Last night, I went to a free yoga class at Lululemon, the popular yoga clothes company. The store near my office offers classes—at no charge—every week. When I got home, my husband asked me if I bought any of the stylish clothes hanging on the racks near the yoga practice room. Of course not, I told him. But I was tempted. And I might purchase some soon. "That is how they get you!" he said.
He was referring, of course, to the traditional belief that nothing, not even free yoga classes, are really free. Lululemon might be offering these classes, led by skilled teachers, but isn't the company really hoping that at least some of the visitors will turn into shoppers? That question brings up Chris Anderson's argument in his book Free, where he suggests that giving away products and services for free can be good for business. (That's one reason why Amazon offers free shipping on orders over $25—the deal entices people to buy a second book.)
In Lululemon's case, the company benefits from offering free classes in at least two ways: First, it gets potential customers (like me) into the store. And second, it reinforces its reputation as a company that really cares about the community and about yoga. By hiring experienced teachers to lead a class for an hour, it's able to broadcast that message for about the price of one of its jackets.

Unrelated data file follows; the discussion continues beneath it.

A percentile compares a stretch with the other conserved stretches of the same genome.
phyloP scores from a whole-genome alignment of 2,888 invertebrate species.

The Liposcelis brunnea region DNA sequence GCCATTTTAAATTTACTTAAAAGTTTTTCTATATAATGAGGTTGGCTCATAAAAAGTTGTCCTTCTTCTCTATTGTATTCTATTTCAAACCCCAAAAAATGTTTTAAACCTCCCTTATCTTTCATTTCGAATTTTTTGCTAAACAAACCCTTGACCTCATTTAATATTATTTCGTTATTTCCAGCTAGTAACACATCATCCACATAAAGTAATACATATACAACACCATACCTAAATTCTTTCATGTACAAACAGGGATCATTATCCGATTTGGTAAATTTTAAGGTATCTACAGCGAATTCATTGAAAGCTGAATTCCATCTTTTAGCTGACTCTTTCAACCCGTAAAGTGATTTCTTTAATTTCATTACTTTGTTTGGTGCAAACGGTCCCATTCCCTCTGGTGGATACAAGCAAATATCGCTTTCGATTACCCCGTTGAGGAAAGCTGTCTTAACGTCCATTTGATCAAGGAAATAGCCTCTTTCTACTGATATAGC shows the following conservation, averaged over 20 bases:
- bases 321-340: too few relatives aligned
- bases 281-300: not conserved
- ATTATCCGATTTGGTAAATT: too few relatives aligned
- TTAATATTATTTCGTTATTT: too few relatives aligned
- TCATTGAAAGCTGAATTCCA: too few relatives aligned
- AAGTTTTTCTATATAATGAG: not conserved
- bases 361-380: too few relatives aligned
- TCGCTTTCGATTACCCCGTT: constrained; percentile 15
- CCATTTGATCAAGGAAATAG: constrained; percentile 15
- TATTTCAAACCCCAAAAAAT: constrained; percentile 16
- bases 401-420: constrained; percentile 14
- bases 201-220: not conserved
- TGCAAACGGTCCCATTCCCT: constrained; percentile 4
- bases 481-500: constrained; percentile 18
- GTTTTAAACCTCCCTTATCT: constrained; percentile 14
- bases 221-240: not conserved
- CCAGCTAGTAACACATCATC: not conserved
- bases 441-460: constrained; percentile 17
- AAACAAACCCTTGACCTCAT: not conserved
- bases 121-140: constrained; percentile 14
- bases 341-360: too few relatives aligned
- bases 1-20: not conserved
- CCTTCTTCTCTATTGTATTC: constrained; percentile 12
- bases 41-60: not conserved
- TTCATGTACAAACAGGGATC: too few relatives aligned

I contacted Lululemon to ask why they offered the free classes and if the company expected visitors to make any purchases. I haven't yet received a response to my questions, but I'm guessing the answer would be "no." Because part of the appeal of giving away something for "free" is that you don't expect anything in return, even if you do.
Have you been the recipient of free products or services from companies? Did the offerings entice you to make purchases you wouldn't have made otherwise?
(Free trial periods, on the other hand, the topic of yesterday's blog post, are usually best avoided. See: "The Dangers of Free Trial Periods.")